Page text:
It is estimated that over 8 million pet ferrets live in the United States. They are said to be the third most popular pet in the United States. Ferrets are a commonly used research animal for such disciplines as infectious and neoplastic diseases. They are also used for hunting, mainly in Great Britain.
They have been domesticated for over 2000 years. In their relatively short life, ferrets develop numerous diseases, and annual visits to the veterinarian are essential. Older ferrets should be seen twice a year. Vaccinate ferrets for canine distemper virus and rabies virus.
Canine Distemper Virus (CDV) causes ferret distemper. Canine distemper is the most serious disease in ferrets. This disease in the U.S. is primarily seen in young kits from pet stores. An outbreak of distemper can rapidly spread throughout a susceptible ferret colony, due to distribution of virus particles in the air, with a case-fatality rate approaching 100% in susceptible populations. Canine distemper virus replicates in all epithelial and lymphoid organs. In ferrets, however, the course of distemper virus infection always causes a respiratory and central nervous system disease.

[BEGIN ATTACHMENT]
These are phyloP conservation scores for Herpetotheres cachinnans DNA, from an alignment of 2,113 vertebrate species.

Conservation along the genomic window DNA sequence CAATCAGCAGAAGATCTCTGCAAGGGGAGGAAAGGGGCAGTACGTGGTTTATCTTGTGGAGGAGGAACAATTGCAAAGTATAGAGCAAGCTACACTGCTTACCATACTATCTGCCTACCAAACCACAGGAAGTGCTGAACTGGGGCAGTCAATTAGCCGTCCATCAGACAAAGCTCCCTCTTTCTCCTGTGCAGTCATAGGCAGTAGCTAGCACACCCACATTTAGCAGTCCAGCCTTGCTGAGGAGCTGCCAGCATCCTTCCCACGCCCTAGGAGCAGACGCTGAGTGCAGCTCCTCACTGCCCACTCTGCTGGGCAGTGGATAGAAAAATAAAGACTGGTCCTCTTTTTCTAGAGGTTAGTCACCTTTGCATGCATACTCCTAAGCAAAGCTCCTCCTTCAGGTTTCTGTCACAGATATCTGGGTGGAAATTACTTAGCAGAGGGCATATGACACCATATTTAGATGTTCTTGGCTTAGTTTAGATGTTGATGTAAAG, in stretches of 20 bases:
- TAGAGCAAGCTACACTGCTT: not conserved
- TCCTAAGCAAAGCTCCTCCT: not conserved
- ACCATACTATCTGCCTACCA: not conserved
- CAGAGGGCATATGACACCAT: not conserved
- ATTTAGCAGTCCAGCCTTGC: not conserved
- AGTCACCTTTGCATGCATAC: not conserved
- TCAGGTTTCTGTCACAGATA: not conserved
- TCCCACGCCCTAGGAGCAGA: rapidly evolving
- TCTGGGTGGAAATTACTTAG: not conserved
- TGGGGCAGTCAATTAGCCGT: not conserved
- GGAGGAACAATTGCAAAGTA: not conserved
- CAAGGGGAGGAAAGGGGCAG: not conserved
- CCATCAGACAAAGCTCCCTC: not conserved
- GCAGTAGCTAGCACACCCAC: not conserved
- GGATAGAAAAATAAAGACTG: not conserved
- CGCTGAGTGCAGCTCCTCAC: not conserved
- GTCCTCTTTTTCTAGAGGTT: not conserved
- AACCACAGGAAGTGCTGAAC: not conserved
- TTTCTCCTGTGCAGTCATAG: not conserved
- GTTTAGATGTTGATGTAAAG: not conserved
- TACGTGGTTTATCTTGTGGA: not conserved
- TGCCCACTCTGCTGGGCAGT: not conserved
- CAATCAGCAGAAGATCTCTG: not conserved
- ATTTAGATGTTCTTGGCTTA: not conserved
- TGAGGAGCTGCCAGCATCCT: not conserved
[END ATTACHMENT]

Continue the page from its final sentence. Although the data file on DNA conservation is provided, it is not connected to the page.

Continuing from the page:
Signs & Symptoms
Clinical signs of ferret distemper appear 7 to 10 days after exposure and include loss of appetite and pus-filled discharge from the nose and eyes and high sensitivity to light. A rash appears under the chin and around the anus area 10 to 12 days after exposure. The footpads may become crusted. Death generally occurs 12 to 16 days after exposure. Ferrets that survive the respiratory phase may die during a central nervous system phase of distemper, signs of which include hyperexcitability, excess salivation, muscular tremor, convulsions and coma.
Clinical diagnosis of CDV infection can be confirmed with fluorescent antibody (FA) techniques on conjunctival scrapings and other tests. With the high case-fatality rate, treatment of ferret distemper is not possible, and euthanasia is a practical alternative to treatment.
Distemper is 100% fatal for ferrets, so they must be vaccinated. The American Ferret Association (AFA) recommends vaccinating ferrets with USDA licensed vaccine products labeled for use in ferrets. Killed vaccines are not recommended due to a lack of long-lasting immunity. In the face of an outbreak in a susceptible colony, sick animals should be removed from apparently healthy ferrets, and the healthy ferrets should be vaccinated immediately.